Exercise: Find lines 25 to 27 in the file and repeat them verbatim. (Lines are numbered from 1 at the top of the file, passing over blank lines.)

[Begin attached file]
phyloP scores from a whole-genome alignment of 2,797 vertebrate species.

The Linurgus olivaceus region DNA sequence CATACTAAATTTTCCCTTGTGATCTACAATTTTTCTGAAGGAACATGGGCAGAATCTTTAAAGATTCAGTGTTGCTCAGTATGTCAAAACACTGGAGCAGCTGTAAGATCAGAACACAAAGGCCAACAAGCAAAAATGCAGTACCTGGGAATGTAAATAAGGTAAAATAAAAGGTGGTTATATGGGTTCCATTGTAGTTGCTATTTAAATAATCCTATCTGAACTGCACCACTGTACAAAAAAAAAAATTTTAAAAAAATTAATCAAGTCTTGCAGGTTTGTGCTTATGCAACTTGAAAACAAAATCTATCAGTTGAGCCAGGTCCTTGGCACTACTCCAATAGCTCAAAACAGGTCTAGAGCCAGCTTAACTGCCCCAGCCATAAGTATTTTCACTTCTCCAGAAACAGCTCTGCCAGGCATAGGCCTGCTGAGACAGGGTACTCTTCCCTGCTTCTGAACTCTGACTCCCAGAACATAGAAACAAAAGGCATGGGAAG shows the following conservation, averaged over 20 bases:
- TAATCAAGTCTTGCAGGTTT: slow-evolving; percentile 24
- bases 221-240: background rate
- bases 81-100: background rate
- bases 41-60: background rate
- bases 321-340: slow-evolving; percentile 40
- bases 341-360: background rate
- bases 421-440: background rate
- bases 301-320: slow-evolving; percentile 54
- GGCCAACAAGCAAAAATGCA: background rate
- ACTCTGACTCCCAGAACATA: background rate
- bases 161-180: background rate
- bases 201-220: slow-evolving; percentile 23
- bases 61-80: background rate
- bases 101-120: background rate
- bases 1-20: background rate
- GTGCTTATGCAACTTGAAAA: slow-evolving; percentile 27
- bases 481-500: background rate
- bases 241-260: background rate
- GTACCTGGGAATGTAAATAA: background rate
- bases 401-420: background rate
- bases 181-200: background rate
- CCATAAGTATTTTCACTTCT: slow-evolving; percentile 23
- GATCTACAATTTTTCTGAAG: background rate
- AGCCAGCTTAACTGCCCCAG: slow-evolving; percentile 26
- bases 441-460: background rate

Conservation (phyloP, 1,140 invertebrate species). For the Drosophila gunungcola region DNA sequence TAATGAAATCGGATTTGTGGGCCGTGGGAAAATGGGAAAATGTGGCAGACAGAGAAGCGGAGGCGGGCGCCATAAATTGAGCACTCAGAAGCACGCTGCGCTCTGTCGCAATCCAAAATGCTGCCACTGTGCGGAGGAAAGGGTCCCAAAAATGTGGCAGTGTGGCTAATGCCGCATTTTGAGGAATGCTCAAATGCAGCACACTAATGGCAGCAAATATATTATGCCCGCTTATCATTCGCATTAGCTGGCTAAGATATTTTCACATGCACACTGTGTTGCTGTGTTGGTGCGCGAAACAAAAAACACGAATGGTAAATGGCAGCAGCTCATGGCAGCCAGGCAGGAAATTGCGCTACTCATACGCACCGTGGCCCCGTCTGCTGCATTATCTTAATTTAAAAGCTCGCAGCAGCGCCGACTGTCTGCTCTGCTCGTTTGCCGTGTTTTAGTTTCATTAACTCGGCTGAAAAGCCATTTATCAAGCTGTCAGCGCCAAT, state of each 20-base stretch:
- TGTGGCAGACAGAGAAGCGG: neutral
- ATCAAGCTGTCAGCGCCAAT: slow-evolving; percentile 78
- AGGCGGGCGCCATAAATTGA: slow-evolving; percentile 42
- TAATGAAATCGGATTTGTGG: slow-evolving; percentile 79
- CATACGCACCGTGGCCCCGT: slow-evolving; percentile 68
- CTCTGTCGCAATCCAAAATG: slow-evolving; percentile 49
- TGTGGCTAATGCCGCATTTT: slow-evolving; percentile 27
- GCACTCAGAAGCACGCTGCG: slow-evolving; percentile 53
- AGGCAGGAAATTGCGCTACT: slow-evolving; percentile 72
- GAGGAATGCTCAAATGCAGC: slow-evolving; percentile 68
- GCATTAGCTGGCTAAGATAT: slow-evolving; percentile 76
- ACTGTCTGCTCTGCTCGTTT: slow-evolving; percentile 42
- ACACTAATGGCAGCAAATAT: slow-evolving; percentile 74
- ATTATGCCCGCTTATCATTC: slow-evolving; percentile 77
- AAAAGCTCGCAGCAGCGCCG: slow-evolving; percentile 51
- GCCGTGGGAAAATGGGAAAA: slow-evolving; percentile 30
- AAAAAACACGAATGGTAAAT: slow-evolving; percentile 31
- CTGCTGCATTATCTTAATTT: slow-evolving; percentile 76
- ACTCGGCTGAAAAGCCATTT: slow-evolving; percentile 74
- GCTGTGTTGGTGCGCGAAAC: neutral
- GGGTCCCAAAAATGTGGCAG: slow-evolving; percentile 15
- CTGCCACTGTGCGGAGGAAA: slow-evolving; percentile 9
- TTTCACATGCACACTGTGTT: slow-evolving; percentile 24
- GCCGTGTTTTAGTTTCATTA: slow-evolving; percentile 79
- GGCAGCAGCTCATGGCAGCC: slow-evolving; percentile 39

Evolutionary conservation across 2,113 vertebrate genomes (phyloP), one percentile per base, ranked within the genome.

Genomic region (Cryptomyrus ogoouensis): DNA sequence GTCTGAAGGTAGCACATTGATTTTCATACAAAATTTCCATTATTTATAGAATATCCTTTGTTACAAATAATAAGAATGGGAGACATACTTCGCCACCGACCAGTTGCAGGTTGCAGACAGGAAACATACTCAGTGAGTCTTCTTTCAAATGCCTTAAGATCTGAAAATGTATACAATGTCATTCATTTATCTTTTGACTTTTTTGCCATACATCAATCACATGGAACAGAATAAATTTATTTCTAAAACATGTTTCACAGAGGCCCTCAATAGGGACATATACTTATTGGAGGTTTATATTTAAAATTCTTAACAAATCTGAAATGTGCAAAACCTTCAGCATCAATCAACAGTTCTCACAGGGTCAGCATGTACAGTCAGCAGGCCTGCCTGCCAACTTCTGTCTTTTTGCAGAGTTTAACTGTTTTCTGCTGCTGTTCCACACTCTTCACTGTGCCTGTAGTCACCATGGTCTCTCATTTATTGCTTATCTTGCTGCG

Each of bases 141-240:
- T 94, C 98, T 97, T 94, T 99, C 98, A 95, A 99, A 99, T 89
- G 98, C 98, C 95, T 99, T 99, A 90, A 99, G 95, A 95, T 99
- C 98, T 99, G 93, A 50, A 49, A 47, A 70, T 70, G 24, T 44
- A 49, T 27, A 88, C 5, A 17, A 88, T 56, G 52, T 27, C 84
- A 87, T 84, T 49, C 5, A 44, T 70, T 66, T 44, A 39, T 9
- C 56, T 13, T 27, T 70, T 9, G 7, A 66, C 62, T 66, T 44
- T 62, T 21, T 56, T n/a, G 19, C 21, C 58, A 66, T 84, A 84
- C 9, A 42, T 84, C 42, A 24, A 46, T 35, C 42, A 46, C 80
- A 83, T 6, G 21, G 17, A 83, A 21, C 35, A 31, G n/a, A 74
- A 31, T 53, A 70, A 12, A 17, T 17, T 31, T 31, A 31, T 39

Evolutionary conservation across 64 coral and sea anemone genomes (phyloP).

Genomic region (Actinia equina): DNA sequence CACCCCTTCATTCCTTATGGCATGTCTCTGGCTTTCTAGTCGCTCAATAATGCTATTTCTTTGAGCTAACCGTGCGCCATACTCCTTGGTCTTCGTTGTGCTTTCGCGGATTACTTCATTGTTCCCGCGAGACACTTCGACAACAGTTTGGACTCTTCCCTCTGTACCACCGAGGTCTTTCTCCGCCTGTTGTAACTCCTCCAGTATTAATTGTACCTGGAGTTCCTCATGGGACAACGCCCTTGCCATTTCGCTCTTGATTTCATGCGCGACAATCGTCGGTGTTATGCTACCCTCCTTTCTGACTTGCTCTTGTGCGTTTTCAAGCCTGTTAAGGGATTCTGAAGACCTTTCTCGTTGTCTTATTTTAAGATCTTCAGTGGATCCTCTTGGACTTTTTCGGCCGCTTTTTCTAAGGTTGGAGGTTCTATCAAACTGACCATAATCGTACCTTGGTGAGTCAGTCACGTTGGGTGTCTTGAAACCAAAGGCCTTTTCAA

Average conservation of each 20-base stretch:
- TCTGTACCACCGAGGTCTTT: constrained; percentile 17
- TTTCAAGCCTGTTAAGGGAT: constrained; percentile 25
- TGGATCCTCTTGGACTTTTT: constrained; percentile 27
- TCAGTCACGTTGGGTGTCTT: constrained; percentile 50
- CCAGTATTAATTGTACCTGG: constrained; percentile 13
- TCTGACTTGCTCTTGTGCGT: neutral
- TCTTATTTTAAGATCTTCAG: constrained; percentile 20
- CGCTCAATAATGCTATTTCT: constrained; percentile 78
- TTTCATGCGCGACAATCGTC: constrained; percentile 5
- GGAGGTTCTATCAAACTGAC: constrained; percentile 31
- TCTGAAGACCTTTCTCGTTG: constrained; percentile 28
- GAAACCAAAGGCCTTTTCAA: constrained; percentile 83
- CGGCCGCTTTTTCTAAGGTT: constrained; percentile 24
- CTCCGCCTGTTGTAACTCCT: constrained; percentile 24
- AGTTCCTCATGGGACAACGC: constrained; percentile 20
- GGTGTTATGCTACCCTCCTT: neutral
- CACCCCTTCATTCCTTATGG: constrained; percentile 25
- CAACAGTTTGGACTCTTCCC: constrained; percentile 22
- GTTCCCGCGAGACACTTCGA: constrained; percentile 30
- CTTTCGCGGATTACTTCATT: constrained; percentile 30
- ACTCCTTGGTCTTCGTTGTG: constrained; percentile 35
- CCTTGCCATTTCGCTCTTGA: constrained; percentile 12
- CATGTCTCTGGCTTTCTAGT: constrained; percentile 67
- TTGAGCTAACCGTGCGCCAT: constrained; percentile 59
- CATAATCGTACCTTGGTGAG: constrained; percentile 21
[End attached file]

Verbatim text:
- GATCTACAATTTTTCTGAAG: background rate
- AGCCAGCTTAACTGCCCCAG: slow-evolving; percentile 26
- bases 441-460: background rate